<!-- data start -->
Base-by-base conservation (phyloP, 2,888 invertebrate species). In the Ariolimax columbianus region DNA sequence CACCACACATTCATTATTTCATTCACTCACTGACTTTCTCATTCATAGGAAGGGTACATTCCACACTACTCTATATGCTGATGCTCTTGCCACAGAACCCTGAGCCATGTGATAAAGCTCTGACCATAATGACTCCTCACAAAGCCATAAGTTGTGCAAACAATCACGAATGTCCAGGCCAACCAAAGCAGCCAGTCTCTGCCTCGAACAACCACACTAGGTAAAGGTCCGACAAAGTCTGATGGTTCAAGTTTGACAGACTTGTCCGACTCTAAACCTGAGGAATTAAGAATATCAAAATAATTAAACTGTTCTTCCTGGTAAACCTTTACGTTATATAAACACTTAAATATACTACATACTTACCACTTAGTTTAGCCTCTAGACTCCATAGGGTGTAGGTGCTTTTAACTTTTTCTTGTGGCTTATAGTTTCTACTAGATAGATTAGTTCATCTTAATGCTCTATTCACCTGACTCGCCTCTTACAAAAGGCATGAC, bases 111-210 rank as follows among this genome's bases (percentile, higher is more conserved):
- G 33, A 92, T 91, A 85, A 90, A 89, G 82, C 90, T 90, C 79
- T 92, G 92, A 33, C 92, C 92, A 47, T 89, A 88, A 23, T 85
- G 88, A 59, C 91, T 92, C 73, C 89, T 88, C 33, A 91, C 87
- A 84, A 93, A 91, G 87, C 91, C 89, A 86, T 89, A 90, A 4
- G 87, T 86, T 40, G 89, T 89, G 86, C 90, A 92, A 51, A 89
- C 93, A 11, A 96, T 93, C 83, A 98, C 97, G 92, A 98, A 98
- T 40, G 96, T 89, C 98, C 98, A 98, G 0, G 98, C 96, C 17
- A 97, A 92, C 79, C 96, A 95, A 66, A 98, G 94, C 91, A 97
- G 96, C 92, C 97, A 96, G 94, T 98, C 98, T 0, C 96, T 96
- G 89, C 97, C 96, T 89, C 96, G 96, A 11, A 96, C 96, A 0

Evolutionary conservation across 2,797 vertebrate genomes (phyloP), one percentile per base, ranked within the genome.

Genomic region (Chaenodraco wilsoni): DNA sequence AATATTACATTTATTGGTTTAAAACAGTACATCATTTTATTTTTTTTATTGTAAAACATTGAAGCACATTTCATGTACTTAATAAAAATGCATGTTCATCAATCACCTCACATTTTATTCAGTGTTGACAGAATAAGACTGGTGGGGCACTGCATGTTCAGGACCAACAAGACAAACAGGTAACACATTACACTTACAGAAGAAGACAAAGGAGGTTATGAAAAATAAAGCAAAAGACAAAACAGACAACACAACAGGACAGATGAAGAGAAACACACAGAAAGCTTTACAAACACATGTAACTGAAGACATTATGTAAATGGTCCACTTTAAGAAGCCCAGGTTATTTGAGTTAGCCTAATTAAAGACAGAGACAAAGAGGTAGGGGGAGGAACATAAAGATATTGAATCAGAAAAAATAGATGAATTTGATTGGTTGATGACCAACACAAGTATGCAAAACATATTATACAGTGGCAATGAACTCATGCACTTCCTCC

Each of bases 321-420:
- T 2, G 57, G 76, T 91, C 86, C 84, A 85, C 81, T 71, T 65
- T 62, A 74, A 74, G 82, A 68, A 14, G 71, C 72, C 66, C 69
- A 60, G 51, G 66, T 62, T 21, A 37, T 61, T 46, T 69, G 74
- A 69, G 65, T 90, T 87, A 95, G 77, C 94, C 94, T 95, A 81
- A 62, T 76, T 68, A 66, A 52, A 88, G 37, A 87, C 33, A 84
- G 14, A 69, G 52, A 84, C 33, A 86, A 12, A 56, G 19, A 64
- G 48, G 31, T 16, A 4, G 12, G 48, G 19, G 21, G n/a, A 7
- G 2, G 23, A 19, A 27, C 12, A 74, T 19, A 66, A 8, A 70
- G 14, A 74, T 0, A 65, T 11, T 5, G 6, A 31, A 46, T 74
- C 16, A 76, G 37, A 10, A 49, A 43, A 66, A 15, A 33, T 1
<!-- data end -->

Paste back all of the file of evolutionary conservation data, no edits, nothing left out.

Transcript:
Base-by-base conservation (phyloP, 2,888 invertebrate species). In the Ariolimax columbianus region DNA sequence CACCACACATTCATTATTTCATTCACTCACTGACTTTCTCATTCATAGGAAGGGTACATTCCACACTACTCTATATGCTGATGCTCTTGCCACAGAACCCTGAGCCATGTGATAAAGCTCTGACCATAATGACTCCTCACAAAGCCATAAGTTGTGCAAACAATCACGAATGTCCAGGCCAACCAAAGCAGCCAGTCTCTGCCTCGAACAACCACACTAGGTAAAGGTCCGACAAAGTCTGATGGTTCAAGTTTGACAGACTTGTCCGACTCTAAACCTGAGGAATTAAGAATATCAAAATAATTAAACTGTTCTTCCTGGTAAACCTTTACGTTATATAAACACTTAAATATACTACATACTTACCACTTAGTTTAGCCTCTAGACTCCATAGGGTGTAGGTGCTTTTAACTTTTTCTTGTGGCTTATAGTTTCTACTAGATAGATTAGTTCATCTTAATGCTCTATTCACCTGACTCGCCTCTTACAAAAGGCATGAC, bases 111-210 rank as follows among this genome's bases (percentile, higher is more conserved):
- G 33, A 92, T 91, A 85, A 90, A 89, G 82, C 90, T 90, C 79
- T 92, G 92, A 33, C 92, C 92, A 47, T 89, A 88, A 23, T 85
- G 88, A 59, C 91, T 92, C 73, C 89, T 88, C 33, A 91, C 87
- A 84, A 93, A 91, G 87, C 91, C 89, A 86, T 89, A 90, A 4
- G 87, T 86, T 40, G 89, T 89, G 86, C 90, A 92, A 51, A 89
- C 93, A 11, A 96, T 93, C 83, A 98, C 97, G 92, A 98, A 98
- T 40, G 96, T 89, C 98, C 98, A 98, G 0, G 98, C 96, C 17
- A 97, A 92, C 79, C 96, A 95, A 66, A 98, G 94, C 91, A 97
- G 96, C 92, C 97, A 96, G 94, T 98, C 98, T 0, C 96, T 96
- G 89, C 97, C 96, T 89, C 96, G 96, A 11, A 96, C 96, A 0

Evolutionary conservation across 2,797 vertebrate genomes (phyloP), one percentile per base, ranked within the genome.

Genomic region (Chaenodraco wilsoni): DNA sequence AATATTACATTTATTGGTTTAAAACAGTACATCATTTTATTTTTTTTATTGTAAAACATTGAAGCACATTTCATGTACTTAATAAAAATGCATGTTCATCAATCACCTCACATTTTATTCAGTGTTGACAGAATAAGACTGGTGGGGCACTGCATGTTCAGGACCAACAAGACAAACAGGTAACACATTACACTTACAGAAGAAGACAAAGGAGGTTATGAAAAATAAAGCAAAAGACAAAACAGACAACACAACAGGACAGATGAAGAGAAACACACAGAAAGCTTTACAAACACATGTAACTGAAGACATTATGTAAATGGTCCACTTTAAGAAGCCCAGGTTATTTGAGTTAGCCTAATTAAAGACAGAGACAAAGAGGTAGGGGGAGGAACATAAAGATATTGAATCAGAAAAAATAGATGAATTTGATTGGTTGATGACCAACACAAGTATGCAAAACATATTATACAGTGGCAATGAACTCATGCACTTCCTCC

Each of bases 321-420:
- T 2, G 57, G 76, T 91, C 86, C 84, A 85, C 81, T 71, T 65
- T 62, A 74, A 74, G 82, A 68, A 14, G 71, C 72, C 66, C 69
- A 60, G 51, G 66, T 62, T 21, A 37, T 61, T 46, T 69, G 74
- A 69, G 65, T 90, T 87, A 95, G 77, C 94, C 94, T 95, A 81
- A 62, T 76, T 68, A 66, A 52, A 88, G 37, A 87, C 33, A 84
- G 14, A 69, G 52, A 84, C 33, A 86, A 12, A 56, G 19, A 64
- G 48, G 31, T 16, A 4, G 12, G 48, G 19, G 21, G n/a, A 7
- G 2, G 23, A 19, A 27, C 12, A 74, T 19, A 66, A 8, A 70
- G 14, A 74, T 0, A 65, T 11, T 5, G 6, A 31, A 46, T 74
- C 16, A 76, G 37, A 10, A 49, A 43, A 66, A 15, A 33, T 1